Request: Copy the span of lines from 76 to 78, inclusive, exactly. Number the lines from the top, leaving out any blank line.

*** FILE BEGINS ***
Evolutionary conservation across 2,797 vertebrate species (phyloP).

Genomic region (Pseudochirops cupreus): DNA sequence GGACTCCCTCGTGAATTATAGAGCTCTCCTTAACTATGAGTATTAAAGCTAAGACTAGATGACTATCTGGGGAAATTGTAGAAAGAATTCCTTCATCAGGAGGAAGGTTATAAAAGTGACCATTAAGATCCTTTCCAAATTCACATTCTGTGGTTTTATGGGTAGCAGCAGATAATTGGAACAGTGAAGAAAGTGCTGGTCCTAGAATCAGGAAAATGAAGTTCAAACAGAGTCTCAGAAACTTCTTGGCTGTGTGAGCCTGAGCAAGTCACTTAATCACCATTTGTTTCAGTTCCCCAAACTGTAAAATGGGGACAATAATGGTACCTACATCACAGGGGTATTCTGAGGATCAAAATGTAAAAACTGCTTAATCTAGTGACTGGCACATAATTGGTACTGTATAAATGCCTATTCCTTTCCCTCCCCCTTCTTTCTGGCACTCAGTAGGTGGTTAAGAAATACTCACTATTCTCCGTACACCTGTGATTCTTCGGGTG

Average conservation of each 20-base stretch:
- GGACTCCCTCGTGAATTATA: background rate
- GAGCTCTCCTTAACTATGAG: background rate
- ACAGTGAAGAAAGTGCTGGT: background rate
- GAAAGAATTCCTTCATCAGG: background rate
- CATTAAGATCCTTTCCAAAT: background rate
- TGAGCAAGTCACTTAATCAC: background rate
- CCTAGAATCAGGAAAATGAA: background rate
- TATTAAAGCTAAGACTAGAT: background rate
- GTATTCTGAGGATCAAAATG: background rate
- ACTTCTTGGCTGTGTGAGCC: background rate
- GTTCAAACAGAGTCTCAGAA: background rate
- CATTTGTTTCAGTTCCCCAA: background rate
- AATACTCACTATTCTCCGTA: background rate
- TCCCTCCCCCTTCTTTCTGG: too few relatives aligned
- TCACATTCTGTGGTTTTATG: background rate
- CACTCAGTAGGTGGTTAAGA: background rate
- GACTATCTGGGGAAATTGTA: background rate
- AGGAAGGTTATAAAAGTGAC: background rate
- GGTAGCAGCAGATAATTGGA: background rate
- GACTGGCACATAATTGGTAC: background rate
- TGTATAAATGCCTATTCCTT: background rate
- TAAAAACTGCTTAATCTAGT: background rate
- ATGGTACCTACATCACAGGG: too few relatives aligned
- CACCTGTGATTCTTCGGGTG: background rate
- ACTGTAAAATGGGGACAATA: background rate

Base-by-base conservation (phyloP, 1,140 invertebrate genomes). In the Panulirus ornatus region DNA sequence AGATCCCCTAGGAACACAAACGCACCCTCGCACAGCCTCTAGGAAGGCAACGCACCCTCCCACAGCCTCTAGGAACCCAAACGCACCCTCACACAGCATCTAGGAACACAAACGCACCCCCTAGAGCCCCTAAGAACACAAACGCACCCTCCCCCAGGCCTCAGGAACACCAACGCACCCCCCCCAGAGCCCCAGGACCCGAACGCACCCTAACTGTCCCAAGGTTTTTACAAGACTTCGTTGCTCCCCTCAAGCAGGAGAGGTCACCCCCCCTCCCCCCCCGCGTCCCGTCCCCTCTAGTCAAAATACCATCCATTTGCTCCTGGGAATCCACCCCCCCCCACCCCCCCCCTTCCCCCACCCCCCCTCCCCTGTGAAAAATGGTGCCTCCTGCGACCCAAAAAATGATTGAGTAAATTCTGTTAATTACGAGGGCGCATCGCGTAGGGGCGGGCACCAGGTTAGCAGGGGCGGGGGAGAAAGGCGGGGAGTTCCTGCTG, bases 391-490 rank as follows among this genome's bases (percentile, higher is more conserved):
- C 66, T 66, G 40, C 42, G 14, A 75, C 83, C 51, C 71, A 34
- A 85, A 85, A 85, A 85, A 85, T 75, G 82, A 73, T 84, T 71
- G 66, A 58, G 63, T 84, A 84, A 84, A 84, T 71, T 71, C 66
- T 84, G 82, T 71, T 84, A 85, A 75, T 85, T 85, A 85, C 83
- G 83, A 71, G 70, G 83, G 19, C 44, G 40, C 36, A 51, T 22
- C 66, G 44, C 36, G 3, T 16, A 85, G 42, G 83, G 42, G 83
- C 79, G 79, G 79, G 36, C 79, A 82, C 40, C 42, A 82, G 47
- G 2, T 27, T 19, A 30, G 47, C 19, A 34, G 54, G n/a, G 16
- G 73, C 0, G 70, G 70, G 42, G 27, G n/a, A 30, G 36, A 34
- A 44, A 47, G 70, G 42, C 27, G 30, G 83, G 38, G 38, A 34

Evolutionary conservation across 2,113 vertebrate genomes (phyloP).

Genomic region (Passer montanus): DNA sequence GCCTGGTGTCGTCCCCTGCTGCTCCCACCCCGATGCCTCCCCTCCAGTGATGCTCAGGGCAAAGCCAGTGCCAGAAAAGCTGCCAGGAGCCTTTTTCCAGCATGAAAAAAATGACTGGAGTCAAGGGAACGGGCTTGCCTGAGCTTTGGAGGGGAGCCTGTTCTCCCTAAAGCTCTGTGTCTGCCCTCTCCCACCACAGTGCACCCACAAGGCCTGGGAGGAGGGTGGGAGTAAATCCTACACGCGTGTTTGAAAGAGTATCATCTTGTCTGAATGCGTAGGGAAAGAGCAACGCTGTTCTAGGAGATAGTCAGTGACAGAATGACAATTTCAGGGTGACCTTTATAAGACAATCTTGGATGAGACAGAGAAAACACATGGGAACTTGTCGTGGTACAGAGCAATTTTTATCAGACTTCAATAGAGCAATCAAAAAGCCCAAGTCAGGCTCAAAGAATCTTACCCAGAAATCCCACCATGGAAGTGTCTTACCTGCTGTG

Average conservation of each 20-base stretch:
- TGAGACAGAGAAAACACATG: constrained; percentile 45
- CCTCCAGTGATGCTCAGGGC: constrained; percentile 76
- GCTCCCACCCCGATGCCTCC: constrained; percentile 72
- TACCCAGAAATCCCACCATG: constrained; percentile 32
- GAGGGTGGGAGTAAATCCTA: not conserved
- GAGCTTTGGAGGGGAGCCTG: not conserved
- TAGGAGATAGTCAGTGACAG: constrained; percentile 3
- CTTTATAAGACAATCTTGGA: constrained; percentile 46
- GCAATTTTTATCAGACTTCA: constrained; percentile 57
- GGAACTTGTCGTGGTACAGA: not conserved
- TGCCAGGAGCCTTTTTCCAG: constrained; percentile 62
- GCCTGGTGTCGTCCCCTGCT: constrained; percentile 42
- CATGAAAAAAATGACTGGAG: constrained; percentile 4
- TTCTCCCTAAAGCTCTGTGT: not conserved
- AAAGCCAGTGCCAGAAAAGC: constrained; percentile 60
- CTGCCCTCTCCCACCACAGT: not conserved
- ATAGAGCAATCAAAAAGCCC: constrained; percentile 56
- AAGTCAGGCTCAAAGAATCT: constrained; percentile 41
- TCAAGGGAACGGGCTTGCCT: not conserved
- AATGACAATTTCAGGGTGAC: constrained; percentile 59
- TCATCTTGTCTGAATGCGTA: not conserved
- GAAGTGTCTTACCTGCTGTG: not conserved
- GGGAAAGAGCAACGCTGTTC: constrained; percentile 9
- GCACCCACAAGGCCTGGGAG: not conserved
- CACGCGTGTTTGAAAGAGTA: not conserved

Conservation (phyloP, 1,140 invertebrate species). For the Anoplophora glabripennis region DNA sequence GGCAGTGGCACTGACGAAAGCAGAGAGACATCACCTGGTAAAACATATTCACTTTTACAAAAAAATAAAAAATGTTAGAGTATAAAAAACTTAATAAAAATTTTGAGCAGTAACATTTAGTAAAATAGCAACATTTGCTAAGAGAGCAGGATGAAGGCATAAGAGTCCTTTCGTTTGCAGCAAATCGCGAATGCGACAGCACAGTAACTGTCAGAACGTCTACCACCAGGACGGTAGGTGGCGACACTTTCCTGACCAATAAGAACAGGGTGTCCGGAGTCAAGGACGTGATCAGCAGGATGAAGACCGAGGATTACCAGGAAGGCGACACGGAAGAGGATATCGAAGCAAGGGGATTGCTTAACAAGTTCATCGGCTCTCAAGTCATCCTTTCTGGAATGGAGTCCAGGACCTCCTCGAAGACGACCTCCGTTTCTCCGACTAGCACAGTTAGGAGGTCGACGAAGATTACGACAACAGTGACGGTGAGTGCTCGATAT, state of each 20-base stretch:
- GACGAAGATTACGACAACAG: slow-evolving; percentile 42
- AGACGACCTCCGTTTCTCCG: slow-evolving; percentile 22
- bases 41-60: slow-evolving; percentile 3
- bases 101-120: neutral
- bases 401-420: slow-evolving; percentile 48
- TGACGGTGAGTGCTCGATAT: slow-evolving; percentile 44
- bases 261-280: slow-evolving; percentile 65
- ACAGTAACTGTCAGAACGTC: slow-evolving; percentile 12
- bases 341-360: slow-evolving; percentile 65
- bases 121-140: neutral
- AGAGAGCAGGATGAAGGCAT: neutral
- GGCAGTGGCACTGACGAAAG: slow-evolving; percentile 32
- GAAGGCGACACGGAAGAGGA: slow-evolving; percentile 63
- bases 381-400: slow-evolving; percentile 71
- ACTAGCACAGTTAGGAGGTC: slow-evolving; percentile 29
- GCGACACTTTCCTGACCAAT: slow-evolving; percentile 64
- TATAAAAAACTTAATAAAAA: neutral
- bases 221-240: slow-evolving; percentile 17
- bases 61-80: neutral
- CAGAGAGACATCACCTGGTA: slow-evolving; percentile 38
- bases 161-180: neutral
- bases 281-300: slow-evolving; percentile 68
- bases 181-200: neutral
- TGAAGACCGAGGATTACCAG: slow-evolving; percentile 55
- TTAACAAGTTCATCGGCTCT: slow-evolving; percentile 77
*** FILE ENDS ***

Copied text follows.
- ACAGTAACTGTCAGAACGTC: slow-evolving; percentile 12
- bases 341-360: slow-evolving; percentile 65
- bases 121-140: neutral